The Top 10 Things To See & Do In Bangladesh

Known for its extensive history, spectacular, diverse nature and its top-notch Bengali cuisine, this is a country full of plentiful, wide-ranging riches.

The Top 10 Things To See & Do In Bangladesh

One of the most densely populated countries in the world, Bangladesh is one of the most naturally beautiful places in the Indian subcontinent. Known for its extensive history, spectacular, diverse nature and its top-notch Bengali cuisine, this is a country full of plentiful, wide-ranging riches.


One of the most naturally beautiful places in the world. Known for its immense biodiversity, the Sundarbans is an expansive forest across Bangladesh and India, which is home to a number of animals and plants unique to the region including endangered species such as the Bengal Tiger. It is believed to contain 270 distinct species of birds, 42 distinct species of mammals, 35 distinct reptiles and 8 amphibians. One of the world’s most distinct ecosystems, the Sundarbans is the most naturally rich region of the country.

Kantanagar Temple

A major Hindu temple dating back to the early 18th Century, the Kantanagar Temple is dedicated to the god Krishna. Despite sustaining minor damages in an 1897 earthquake, the temple remains mostly intact and remains one of the best surviving examples of Bangladeshi terracotta architecture. A beautiful, intricately detailed temple, Kantanagar is one of the country’s most important Hindu sites.

Shait Gumbad Mosque

Literally translated to the Sixty Dome Mosque, this is considered to be the country’s most significant Muslim monument. Dating back to the Sultanate period of the 15th Century, the Shait Gumbad Mosque is remotely located over 200 miles from the capital city of Dhaka. The mosque is an astounding achievement of Tughlaq Dynasty and contains 77 domes despite its misleading name.

Varendra Research Museum

The oldest museum in the country, the Varendra Museum was established in 1913 in the city of Rajshahi. Located behind an unassuming facade, the museum boasts an impressive and extensive collection of artefacts from Bangladesh and throughout the Indian Subcontinent. These artefacts encompass the region’s long and ever-changing history, drawing from Hindu, Islamic and British relics.

National Assembly of Bangladesh

A vast complex spanning over 200 acres, the National Assembly of Bangladesh, or the Jatiya Sangsad Bhaban, is the home of the country’s Parliament. Known for its striking modernist design by esteemed architect Louis Khan which nonetheless pays tribute to Bangladeshi culture and history, the building has earned plaudits from the design community. While the building itself is not open to members of the public, the complex itself is.


One of the most picturesque regions of the country, Srimangal is best known for its vast tea plantations. It is also well-known for its forests and tribal villages, which accommodate travellers seeking an experience off the beaten path. There are a number of top-tier hiking trails and the region is home to a diverse range of wildlife. The region’s plentiful tea houses are absolutely essential for visitors to the region.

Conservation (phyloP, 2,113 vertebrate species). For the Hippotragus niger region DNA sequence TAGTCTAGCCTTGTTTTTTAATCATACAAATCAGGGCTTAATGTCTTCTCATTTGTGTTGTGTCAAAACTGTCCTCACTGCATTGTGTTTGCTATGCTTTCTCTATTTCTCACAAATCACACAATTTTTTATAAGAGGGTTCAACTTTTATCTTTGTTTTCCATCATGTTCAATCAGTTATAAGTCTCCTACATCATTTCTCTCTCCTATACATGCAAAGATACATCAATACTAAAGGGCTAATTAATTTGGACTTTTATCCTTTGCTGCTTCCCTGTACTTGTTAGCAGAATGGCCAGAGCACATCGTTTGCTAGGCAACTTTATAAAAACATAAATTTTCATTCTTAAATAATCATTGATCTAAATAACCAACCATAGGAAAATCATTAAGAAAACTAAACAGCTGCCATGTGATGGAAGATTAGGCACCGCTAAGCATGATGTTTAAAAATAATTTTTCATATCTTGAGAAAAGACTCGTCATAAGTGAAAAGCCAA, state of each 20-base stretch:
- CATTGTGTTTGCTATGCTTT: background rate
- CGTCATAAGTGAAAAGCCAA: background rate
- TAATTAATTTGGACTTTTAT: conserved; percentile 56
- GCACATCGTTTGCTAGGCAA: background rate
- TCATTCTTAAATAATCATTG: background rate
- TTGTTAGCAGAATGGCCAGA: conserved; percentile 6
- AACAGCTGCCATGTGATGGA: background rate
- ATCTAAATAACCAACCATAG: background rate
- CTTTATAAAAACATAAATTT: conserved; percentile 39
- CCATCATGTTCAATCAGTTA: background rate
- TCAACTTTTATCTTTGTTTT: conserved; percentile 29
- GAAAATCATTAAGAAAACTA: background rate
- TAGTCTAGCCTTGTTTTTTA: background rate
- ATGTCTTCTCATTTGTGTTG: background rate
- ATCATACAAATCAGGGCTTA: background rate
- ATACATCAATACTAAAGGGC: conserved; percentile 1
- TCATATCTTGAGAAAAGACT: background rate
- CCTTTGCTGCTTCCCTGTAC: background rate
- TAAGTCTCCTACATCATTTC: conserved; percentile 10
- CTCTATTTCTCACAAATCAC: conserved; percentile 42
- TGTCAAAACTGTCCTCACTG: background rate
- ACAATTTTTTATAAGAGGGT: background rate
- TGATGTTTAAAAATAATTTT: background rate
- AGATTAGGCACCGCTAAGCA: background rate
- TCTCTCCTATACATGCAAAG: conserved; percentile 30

Chittagong Shipbreaking Yards

Definitely one for those seeking a more niche experience, the Chittagong Shipbreaking Yards is, as its name suggests, the world capital for the practice of ship-breaking. Since its establishment in the 1960’s, the yards have become a major industry in Bangladesh and a major source of employment, with over 200,000 workers at this particular sight. Over 50% of the country’s steel is sourced from this yard. A strange yet undeniably compelling world.

Cox’s Bazaar Beach

The world’s longest unbroken beach, this is the country’s most popular tourist destination, particularly amongst the country’s residents. Notably one of the few locales in Bangladesh which retains a British name from its colonial past, the beach is one of the most relaxing places in the country.


One of the country’s most important architectural sites, Paharpur is home to the famous Somapura Mahavihara. Dating back to the 8th Century, this UNESCO World Heritage Site is the country’s most significant Buddhist historical site. A Vihara, generally pertaining to a Buddhist Monastery, this is without a doubt one of the most insightful and well-preserved Buddhist sites in the entire Indian Subcontinent.

St. Martin’s Island

A short journey from Cox’s Bazaar in the Northeast of the Bay of Bengal, Until recently, St. Martin’s Island was notorious for barring Bangladeshi residents from visiting. Sine the lifting of this ban, the island has become a major tourist destination within the country. The country’s only coral island, it is one of the most naturally beautiful parts of the country and the best place to appreciate the unique wonders of the Bay of Bengal.

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